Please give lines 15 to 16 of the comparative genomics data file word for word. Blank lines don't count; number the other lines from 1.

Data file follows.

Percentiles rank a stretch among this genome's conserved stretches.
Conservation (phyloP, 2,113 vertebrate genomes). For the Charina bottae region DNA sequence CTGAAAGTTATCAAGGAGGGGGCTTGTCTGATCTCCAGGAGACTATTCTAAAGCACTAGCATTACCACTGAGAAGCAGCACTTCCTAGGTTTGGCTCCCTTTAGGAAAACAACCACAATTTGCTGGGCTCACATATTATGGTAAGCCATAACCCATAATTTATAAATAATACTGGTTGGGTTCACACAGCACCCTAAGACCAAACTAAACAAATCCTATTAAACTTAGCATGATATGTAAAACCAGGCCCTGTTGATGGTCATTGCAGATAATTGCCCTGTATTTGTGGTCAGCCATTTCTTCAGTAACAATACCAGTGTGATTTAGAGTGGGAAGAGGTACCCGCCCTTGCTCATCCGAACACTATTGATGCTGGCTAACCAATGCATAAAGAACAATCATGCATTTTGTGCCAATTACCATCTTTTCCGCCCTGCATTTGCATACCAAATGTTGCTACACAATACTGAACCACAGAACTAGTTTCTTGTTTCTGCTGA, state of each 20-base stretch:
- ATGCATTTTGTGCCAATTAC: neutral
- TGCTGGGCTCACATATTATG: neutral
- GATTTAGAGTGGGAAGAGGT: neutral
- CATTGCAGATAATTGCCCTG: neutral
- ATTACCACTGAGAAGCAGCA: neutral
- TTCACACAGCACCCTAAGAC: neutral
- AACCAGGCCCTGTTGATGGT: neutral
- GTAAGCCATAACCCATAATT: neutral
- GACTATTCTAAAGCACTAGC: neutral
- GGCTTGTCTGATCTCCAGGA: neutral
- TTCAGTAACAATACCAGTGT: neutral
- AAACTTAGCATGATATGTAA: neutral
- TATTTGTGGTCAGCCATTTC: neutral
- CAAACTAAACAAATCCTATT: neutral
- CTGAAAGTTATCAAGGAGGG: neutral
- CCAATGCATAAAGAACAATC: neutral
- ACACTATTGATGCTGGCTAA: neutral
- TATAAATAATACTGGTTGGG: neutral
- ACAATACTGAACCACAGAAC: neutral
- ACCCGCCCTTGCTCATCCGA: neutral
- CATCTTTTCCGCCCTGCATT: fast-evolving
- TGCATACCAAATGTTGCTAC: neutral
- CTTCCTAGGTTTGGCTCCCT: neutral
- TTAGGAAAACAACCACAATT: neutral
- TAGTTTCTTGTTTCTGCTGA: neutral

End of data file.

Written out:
- TATTTGTGGTCAGCCATTTC: neutral
- CAAACTAAACAAATCCTATT: neutral